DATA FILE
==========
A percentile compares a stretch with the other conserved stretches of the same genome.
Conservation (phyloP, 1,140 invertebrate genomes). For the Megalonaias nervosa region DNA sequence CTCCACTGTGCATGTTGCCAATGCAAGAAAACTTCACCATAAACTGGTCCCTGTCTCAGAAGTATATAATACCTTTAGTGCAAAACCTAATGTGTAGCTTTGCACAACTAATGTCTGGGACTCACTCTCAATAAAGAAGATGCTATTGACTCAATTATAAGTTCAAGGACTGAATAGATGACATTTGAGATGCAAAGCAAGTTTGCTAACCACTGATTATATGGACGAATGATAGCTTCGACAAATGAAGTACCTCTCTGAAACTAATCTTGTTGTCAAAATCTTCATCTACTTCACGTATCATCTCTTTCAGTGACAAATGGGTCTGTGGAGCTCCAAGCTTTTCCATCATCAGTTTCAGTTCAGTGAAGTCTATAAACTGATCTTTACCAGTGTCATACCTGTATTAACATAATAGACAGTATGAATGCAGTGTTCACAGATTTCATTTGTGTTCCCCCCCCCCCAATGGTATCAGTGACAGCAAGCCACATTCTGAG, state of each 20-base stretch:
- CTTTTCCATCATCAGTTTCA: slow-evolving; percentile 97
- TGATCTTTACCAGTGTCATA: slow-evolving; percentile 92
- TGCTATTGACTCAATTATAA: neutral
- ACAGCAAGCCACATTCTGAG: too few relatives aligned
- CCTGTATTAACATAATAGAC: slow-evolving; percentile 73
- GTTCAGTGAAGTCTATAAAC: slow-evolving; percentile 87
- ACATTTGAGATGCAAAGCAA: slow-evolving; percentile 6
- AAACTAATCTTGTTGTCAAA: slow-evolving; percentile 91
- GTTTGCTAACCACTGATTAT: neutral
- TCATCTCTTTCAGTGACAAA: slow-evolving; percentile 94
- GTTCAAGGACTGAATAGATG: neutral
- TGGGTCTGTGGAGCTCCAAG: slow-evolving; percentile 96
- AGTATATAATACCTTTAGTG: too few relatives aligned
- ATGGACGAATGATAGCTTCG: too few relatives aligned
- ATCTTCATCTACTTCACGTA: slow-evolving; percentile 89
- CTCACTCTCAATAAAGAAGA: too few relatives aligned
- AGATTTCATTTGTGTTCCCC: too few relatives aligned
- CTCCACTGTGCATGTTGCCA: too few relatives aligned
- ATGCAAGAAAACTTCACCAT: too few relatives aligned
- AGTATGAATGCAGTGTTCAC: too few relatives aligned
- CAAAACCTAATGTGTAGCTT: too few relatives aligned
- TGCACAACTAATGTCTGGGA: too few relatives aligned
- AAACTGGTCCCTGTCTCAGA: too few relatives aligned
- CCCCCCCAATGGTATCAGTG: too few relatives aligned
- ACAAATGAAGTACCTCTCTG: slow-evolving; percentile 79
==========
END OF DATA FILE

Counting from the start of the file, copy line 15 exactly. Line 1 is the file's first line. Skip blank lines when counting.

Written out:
- AGTATATAATACCTTTAGTG: too few relatives aligned